Understanding Your Choices When Buying a Condo in Grande Prairie.
Condos are attractive to new home buyers for a number of reasons; the fact that you can buy them with only 5% down in many cases and build equity over time are only two of the benefits. The Condominium Property Act describes two separate types of condominiums. These are conventional condos and bare land condos. Let’s look at the differences and similarities between them.
A conventional condo is the apartment style residence that you own. You take out a mortgage to buy it. You own everything within the walls, ceiling and floor. It may or may not include a balcony or patio that is also yours. Everything outside of the condo is owned and maintained by the association. The condo association maintains the hallways, the HVAC system, the boilers, the roof, and the common outdoor areas. If there is a pool, they or the property management company they hire maintain it. If there is a clubhouse, the condo association or the property management company manages it. Because of these common areas owned by everyone in the association, condo owners pay monthly or annual condo association fees in addition to their mortgage.
Bare Land Condos
Bare land condos include a plot of land. They may be detached single family homes in what looks like a suburban neighborhood, though many amenities are provided only to the condo association like the local parks and pools. Bare land condos often include townhomes and duplexes, providing each of these residents with a modest yard. In some cases, mobile homes can be built or parked in bare land condominium associations. The common areas are still maintained by the condo association or the property management company. Again, fees to the condo association are due as a condition of living there. One of the major selling points of condos is the fact that someone else is doing the snow removal, the yardwork and, sometimes, providing security services. Condo fees generally cover the road maintenance, the sewers and other infrastructure.
Factors to Consider Before Buying a Condo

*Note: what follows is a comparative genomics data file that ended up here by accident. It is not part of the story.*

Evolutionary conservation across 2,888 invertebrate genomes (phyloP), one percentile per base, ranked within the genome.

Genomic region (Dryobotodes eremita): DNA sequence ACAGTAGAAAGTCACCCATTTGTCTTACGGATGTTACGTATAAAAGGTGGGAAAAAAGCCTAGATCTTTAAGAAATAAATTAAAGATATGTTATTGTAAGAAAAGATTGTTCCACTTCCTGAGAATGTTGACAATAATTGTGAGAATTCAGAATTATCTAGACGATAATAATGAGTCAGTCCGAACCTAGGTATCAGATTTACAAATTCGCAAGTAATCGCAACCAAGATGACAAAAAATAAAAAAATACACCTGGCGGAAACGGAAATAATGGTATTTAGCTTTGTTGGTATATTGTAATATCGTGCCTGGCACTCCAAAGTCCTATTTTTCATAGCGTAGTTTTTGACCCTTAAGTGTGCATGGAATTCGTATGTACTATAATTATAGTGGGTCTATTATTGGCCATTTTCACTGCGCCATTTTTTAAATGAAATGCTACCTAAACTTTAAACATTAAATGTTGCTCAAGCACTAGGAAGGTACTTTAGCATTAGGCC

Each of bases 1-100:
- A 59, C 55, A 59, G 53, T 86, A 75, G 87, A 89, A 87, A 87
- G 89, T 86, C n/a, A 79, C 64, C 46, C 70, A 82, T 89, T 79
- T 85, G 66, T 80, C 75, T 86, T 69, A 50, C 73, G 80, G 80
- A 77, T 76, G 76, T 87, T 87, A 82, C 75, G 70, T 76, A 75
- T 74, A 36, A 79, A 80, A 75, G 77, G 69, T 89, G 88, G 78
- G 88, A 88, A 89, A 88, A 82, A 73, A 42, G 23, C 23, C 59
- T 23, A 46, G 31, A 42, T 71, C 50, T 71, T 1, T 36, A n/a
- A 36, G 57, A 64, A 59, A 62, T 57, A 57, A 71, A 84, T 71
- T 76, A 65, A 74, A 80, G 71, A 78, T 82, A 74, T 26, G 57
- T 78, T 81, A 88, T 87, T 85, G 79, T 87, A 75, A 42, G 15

Whether you’re seeking a traditional condo in Grande Prairie or duplex in a bare land condo, there are a few things you need to know. First, the condo association is bound by many rules you must abide by if you’re going to remain there. Read the contract carefully. If they don’t allow pets, you could face costly fines or be evicted for getting a dog. They may put limits on the number of pets or the type of pets. Some condo associations are in age-restricted communities, while others limit what you can do with the property. You may be able to live there yourself but cannot sublease it or put it up on Air bnb. They often have restrictions on what you can do in the common areas; you may not be allowed to put up certain types of exterior decorations, or you may not be allowed to use more than one parking space for visitors. You could run into rules prohibiting home based businesses or saying you can’t have outdoor furniture on the patio.
Securing a Mortgage for Condos
Regardless of the type of condo you want to buy, you’ll want to consult with a Grande Prairie mortgage broker before assuming you can qualify for the property you want. For example, qualifying for a $400,000 mortgage on a single family home doesn’t mean you can buy a $400,000 condo. The condo association fees are owed in addition to the mortgage payment, and that means you cannot qualify for an equally expensive condo. Assume that every $100 you pay in condo fees takes $10,000 off the price tag you can afford. If the condo has $400 in condo fees, then you could only qualify for a $360,000 condo though you might be qualified for a $400,000 house. Talk to a Grande Prairie mortgage broker to determine how much condo you can afford before you go shopping.
That is aside from the financial health of the condo association itself. If they’re not planning adequately for future repairs, you could be hit with higher condo association fees later or a one-time levy to pay for that replacement roof. Read their financial reports to see if they have a history of low fees offset by hefty bills. Give preference to condo associations with a good reserve fund and decent insurance coverage over one with low fees that could cost you dearly later.